"I wrote the check right on out for the whole building," Green says, running his fingers over his glasses as if they were the checkbook. "And signed it," he says, waving his hand dismissively. "Through with that. 'Cause see, now, Sunday I'm preaching. That's all."

Mugge holds back on Green's church service until the final third of the film, when he surprisingly gives Green in the pulpit roughly half an hour of uncommented-on screen time, where you notice how little difference there is between Green's three public sides: speaking, singing, and preaching. Green is, here, improvisational, his voicing ranging between speech and song.

"This is a film about love," Mugge says. "About the connections between soul music and gospel, and about a guy who flew too close to the sun, got his eyeballs burned, and has been singing ever since with fire coming out of his mouth."

And to borrow a title of one of Green's many terrific '70s albums, he's nothing if not full of fire here.

Reprinted with permission from The Memphis Flyer

 
 
 
 

THE CITY PAPER (Nashville)

February 3, 2009

OnDVD: New releases spotlight Green, Rollins

By Ron Wynn

Acclaimed director Robert Mugge has excelled as a music documentarian over the past three decades. His productions have profiled both famous and obscure performers in numerous genres. The long list of exceptional Mugge productions include a pair of 1980s works on Al Green and Sonny Rollins that have just been reissued on DVD.

Gospel According to Al Green and Sonny Rollins: Saxophone Colossus (both Acorn Media) represent the finest filmed presentations ever done on these two giants of American music, and each blend insights and splendid, rare performance footage in a manner that distinguishes them from basic concert or documentary items.

Al Green had made the transition from soul matinee idol to hard-working minister by 1984, the year Mugge originally filmed Gospel According to Al Green. He talks extensively about the events that led to his abandoning that soul career, and also discusses the problems he experienced in establishing and maintaining his Memphis church.

For those skeptical about Green’s conversion, the DVD includes a marvelous example pastor Green, as he presents a rich sermon that combines biblical references, personal stories and occasional song inserts. The package also has several scenes from his church services, which sometimes extend for hours on Sunday mornings and afternoons.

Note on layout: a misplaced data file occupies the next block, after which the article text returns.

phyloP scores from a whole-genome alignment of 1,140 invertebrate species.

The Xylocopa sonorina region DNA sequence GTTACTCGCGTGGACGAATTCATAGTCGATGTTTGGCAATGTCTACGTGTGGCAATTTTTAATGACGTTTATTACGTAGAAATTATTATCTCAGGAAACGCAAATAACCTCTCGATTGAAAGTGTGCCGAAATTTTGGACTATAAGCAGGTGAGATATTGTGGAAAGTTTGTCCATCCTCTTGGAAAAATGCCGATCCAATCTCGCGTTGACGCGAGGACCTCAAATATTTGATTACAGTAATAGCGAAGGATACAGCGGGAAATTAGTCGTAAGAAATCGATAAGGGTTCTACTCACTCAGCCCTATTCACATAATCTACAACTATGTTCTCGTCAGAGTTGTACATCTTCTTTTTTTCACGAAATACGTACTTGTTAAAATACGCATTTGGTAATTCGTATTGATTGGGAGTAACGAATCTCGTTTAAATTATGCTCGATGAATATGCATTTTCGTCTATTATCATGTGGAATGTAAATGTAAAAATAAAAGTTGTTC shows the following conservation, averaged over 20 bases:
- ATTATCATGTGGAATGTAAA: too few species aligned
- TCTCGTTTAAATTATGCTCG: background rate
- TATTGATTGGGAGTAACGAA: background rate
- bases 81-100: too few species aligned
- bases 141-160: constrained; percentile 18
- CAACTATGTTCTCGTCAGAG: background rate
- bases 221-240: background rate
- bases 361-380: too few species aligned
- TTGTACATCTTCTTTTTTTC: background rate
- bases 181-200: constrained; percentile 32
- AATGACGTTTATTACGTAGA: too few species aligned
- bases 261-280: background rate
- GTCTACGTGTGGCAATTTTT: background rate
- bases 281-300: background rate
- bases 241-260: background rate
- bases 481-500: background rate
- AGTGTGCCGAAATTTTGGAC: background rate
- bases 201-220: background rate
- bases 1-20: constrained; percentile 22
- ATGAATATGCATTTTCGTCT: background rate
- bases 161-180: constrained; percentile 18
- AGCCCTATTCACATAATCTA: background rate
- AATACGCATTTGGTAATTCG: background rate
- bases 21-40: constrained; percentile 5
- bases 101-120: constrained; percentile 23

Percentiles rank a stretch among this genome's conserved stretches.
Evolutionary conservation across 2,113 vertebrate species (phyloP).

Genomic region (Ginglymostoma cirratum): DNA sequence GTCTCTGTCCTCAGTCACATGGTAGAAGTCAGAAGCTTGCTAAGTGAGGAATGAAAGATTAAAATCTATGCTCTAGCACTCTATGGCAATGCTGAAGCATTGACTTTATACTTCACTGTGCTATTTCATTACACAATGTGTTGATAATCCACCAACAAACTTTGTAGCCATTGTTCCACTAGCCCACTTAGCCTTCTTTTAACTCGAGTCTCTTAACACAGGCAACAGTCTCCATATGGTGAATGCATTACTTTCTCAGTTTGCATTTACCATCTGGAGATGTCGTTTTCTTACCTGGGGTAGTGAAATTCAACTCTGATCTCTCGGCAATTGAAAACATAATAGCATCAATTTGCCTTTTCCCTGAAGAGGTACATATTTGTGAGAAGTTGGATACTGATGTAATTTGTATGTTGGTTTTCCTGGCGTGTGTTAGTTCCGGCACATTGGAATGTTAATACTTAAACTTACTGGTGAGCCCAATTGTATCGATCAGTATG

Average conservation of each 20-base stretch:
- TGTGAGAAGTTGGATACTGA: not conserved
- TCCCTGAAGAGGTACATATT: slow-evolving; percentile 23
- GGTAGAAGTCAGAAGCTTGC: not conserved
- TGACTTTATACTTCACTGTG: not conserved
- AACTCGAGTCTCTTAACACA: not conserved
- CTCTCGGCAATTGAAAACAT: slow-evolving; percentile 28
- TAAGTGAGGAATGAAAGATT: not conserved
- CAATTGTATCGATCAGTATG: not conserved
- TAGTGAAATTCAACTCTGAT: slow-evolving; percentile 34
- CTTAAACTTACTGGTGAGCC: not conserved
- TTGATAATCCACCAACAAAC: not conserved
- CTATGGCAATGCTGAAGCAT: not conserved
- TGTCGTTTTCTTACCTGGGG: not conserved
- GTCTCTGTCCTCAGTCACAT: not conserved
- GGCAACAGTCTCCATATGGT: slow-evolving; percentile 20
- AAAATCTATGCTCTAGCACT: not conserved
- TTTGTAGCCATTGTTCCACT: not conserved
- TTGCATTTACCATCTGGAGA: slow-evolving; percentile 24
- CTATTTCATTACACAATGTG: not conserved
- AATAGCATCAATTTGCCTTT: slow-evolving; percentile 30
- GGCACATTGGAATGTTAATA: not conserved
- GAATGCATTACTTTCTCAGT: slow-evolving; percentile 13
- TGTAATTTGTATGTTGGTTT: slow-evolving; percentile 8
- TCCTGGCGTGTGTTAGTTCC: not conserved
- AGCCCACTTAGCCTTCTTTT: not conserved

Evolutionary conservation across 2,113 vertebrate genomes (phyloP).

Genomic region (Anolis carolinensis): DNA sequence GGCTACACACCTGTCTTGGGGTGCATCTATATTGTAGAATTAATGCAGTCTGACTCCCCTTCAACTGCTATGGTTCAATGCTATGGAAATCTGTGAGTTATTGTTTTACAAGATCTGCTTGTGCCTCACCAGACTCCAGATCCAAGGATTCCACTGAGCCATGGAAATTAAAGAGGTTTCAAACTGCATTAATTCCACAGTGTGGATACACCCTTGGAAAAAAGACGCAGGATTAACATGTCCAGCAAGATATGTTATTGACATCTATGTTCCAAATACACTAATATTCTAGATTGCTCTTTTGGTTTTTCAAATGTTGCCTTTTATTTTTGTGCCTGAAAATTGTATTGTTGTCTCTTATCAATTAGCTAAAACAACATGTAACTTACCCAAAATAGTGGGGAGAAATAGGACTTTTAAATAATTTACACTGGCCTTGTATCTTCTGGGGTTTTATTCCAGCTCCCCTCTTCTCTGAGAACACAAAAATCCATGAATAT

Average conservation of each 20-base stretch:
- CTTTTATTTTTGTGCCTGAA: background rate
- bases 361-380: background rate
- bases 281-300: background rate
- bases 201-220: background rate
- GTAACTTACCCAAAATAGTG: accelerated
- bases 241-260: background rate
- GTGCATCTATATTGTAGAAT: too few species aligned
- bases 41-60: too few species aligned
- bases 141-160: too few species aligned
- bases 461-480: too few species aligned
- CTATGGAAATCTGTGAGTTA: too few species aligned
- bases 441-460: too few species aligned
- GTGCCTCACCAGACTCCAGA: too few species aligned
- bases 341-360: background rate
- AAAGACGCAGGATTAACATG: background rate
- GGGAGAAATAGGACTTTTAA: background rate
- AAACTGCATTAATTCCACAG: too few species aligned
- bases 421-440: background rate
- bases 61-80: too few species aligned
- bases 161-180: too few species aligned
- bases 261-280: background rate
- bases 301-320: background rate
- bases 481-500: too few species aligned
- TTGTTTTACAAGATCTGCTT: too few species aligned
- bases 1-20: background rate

But the DVD also showcases the masterful Green secular style, with excerpts from performances featuring magnificent renditions of classic hits like “Let’s Stay Together” as well as equally strong gospel numbers such as “Amazing Grace.”

Green addresses the demands of both stardom and the ministry with equal fervor, explaining that each demands an intensity and commitment that can be draining and debilitating.

Through a nearly 90-minute interview, viewers see sides of Green he’s never before or since revealed. The set is completed with the inclusion of the original theatrical trailer and Mugge’s reflections on the project.

As for Sonny Rollins, he began playing the saxophone as an 11-year-old and was working with Thelonious Monk before he was 18. His soaring, relentless solos and integrity as a performer have made him a beloved figure.

Rollins also has often walked away from the music scene when he felt his playing was getting stale or predictable, even at times when his work was extremely popular. Sonny Rollins: Saxophone Colossus was filmed in 1986, only a year after he’d started recording and performing again following almost nine years out of the spotlight.

His DVD includes far more comments and conversation from Rollins (who’s never sought the spotlight) about his background and interests than usual. He goes into very specific detail about the importance of spirituality in his life and music, while dissecting his approach to improvisation and performance.

A song’s melody has always been what has most attracted Rollins to a composition, and his ability to hear alternative directions in a tune while exploring it and his experiments with song structure are displayed in wonderful footage of him teaming with a Japanese symphony orchestra in Tokyo and a smaller group in New York.

While not extensively or exclusively a concert film, Sonny Rollins: Saxophone Colossus amply examines the Rollins musical method, while also giving fans vital insight into his interests and life away from the bandstand.

Reprinted with permission from The City Paper - Nashville's Online Source for Daily News

 
 

THE ALL MOVIE GUIDE

December 24, 2008

Gospel According to Al Green and Saxophone Colossus: The All Movie Guide Review

By Nathan Southern

This January will witness a very special event – the DVD reissue of two of the most brilliant music documentaries of the past quarter century, both by the gifted Robert Mugge: 1984’s Gospel According to Al Green, and 1986’s Sonny Rollins: Saxophone Colossus. Acorn Media is handling the rereleases, with a number of supplements including directorial reflections by Mugge; these welcome additions do enrich the films, but more prominent is the supreme craftsmanship of both works themselves. I took a fresh look at these two modern classics over the weekend and felt particularly struck by how well they succeed in completely different arenas and with completely distinct voices – a testament to Mugge’s versatility and adaptability as a craftsperson.

Shot at the tail end of 1983, Gospel According to Al Green went into production about a decade after Green’s famous conversion to Pentecostalism, and six years after his purchase of the Full Gospel Tabernacle Church in Memphis and his temporary refusal to perform any of his soulful R&B hits again. Mugge intercuts several elements within the film: a shockingly candid and revelatory interview with Green, an impromptu recording session of the chart-topper “Let’s Stay Together” (with Green agreeing to set aside his secular music ban for the sake of Mugge’s cameras), a concert by Green at the Bolling Air Force Base and Noncommissioned Officer’s Club in honor of 1984 Black History Week, and a sermon at Green’s church.